Forget taxes, the Tories need to tell us their plans on international trade

Aerial photo of cargo shipping grates

Tim Harding, Associate Director, International Affairs

As the Conservative leadership election heats up, candidates are vying for pole position on who can lower taxes the most. But amidst a steep drop in UK exports, continued uncertainty over the trade relationship with the EU, and global supply chain difficulties, we need to hear much more from the candidates to be the next Prime Minister about their approach to international trade. That is what will shape the UK’s economic trajectory, not tax cuts.

Top of the agenda for several candidates is slashing the rate of Corporation Tax, with the Business Secretary Kwasi Kwarteng (who is backing former International Trade Minister and incumbent Foreign Secretary, Liz Truss) boasting that this is the only way to boost investment and therefore productivity.

Conveniently omitted from many of the un-costed proposals was the recognition that successive Conservative governments over the past decade have repeatedly lowered the corporate tax rate with no discernible benefit to ordinary working peoples’ lives. We still await the trickle-down that has been so frequently promised.

In the midst of a cost-of-living crisis and an energy crisis that suggest a hard winter ahead for the population of the UK, this seems potentially tone-deaf.

Meanwhile, the leadership candidates have almost entirely failed to discuss how they will approach trade. What is their plan to boost exports? How will they project our fantastically successful services sector on the global stage alongside the traditional export of manufactured goods? What industries will they prioritise for a forward-looking economy, like renewable energy? And what will they do to make the UK a more attractive destination to invest and grow a business?

Answers to these questions need to be far more sophisticated and nuanced than simply “cut taxes”.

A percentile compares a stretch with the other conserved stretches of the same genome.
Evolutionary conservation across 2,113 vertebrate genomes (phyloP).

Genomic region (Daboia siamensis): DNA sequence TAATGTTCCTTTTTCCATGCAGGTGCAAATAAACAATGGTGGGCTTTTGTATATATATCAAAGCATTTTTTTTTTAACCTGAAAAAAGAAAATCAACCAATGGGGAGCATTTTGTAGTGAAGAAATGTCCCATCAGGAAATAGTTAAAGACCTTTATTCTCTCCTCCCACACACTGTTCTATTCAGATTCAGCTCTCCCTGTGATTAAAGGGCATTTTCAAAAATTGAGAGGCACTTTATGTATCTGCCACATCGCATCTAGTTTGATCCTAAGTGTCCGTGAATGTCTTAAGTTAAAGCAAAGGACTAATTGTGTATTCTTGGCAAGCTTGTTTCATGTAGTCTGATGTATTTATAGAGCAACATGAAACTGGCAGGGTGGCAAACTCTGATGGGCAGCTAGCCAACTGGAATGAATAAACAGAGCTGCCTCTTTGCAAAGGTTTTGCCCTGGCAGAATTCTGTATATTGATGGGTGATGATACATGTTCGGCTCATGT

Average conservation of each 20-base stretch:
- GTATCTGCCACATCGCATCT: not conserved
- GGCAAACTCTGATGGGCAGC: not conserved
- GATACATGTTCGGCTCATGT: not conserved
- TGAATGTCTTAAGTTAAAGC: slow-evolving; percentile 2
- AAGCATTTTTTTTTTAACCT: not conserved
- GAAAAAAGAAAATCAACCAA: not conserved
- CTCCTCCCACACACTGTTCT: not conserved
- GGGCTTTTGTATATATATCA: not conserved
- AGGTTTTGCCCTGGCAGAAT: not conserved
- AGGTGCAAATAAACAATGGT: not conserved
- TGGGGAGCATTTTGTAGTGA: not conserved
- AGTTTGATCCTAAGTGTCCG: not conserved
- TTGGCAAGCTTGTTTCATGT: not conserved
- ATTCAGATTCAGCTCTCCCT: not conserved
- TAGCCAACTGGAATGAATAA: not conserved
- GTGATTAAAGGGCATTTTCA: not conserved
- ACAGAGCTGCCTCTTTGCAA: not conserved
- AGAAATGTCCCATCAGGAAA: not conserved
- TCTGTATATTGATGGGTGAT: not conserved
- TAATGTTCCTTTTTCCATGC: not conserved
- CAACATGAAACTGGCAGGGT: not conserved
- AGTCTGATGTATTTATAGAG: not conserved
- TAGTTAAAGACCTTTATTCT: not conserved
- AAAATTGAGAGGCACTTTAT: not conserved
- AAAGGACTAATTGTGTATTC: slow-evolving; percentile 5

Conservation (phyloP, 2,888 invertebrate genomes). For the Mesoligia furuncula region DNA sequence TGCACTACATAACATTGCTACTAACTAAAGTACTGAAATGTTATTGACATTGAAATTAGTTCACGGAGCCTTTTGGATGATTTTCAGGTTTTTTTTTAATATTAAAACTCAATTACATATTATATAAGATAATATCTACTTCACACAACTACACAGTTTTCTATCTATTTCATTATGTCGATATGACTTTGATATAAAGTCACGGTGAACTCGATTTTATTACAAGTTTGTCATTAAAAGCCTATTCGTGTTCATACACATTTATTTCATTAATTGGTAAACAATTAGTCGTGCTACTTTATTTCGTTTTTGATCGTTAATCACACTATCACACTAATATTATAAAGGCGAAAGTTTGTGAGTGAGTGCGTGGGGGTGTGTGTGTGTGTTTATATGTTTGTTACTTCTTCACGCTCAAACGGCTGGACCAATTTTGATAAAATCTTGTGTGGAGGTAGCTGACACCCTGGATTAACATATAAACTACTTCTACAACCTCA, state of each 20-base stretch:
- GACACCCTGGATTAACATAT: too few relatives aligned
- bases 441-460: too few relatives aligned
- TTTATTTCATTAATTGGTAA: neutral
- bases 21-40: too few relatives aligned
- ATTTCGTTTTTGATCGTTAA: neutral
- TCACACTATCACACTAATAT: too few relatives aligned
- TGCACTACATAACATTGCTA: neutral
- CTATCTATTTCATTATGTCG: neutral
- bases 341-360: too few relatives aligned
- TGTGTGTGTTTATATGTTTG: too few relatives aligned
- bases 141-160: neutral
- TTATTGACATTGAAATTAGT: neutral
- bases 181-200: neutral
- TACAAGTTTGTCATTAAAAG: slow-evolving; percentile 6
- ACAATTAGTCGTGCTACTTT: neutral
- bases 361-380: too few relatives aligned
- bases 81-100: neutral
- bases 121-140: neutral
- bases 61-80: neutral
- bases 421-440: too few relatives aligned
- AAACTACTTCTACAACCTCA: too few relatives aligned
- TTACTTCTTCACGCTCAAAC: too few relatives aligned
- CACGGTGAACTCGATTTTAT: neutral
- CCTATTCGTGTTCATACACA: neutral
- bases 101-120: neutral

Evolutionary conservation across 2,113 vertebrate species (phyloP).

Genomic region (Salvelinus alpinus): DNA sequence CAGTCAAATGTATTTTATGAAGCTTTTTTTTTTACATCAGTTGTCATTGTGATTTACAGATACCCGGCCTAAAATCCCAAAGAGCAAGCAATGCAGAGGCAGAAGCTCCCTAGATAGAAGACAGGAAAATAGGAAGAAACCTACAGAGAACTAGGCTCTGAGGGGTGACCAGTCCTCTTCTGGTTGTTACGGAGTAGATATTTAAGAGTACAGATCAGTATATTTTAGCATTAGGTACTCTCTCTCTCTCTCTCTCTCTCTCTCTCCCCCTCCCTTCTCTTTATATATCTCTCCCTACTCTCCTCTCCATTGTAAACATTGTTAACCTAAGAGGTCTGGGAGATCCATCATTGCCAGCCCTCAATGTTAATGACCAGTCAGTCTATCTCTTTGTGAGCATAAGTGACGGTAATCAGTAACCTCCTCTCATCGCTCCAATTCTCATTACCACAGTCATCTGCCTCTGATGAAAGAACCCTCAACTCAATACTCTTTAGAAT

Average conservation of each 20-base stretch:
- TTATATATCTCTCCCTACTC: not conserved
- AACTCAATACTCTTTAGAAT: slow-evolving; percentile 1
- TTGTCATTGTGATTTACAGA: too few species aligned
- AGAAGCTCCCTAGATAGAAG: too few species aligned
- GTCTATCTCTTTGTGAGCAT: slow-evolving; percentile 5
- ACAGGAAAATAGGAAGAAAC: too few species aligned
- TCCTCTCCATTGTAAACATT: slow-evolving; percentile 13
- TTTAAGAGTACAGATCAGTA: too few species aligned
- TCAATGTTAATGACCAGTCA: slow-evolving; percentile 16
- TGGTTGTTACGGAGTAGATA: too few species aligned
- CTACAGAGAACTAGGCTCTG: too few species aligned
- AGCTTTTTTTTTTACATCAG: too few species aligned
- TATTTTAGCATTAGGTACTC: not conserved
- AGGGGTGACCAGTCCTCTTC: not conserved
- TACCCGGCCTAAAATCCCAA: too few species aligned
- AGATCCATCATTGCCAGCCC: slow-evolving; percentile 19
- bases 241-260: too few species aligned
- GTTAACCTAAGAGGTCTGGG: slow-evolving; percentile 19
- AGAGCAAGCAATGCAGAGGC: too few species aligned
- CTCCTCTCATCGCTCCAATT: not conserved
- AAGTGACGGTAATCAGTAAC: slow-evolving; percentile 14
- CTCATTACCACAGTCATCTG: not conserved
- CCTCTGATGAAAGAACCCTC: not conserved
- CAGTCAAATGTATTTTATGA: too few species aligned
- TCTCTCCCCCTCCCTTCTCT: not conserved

Under Boris Johnson, we saw flashy free trade deals announced under the banner of “Global Britain”, paradoxically accompanied by WTO-rule-breaking protectionism on steel tariffs and a dogmatic disregard for our trade relationships with our closest neighbours in the EU. Amidst OECD predictions that the UK will have the lowest 2023 growth rate in the G20 other than Russia, this approach to trade needs to be turned around. The EU is still the UK’s largest trading partner, accounting for almost half of our exports, which fell dramatically by 14% through the course of 2021. More recent figures point to a sharp uptick, but this is driven by liquefied natural gas (LNG) transports from the Middle East being sent on to Europe to stock up for the winter, which do little for SMEs and flagging UK productivity.

Is much likely to change with the new set of Conservative leadership candidates?

On Northern Ireland and the impending threat of trade war with the EU, this seems unlikely. Almost all of the would-be Prime Ministers have their colours nailed firmly to the Brexit mast, and those who may secretly harbour less animosity towards Europe recognise the success with which Johnson and his predecessors held the EU as the go-to whipping boy whenever a populist drama was needed to distract from problems at home.

But these problems can no longer be ignored in debates between our aspirational candidates. We desperately need to deal with our low-productivity economy. Boosting exports from SMEs would do more for regional regeneration than has been achieved through Johnson’s “Levelling Up” agenda, which has failed to achieve significant tangible benefits for deprived communities. Britain needs to break from governing by slogan and press release to find serious answers for what Global Britain can actually offer. And instead of chasing endless trade agreements which all too often offer only minimal and delayed economic value, the government must look to address non-tariff barriers and regulatory equivalence with our trading partners to boost economic performance.

Business needs to play a central role in this transformation, advocating more strongly for improvements to trade that will grow the economy for the long-term, rather than tax cuts that may help in the short term. Promoting better trade policy doesn’t make headlines, but it makes a difference.

Boosterism may have worked for Johnson, but our new Prime Minister must boost trade.

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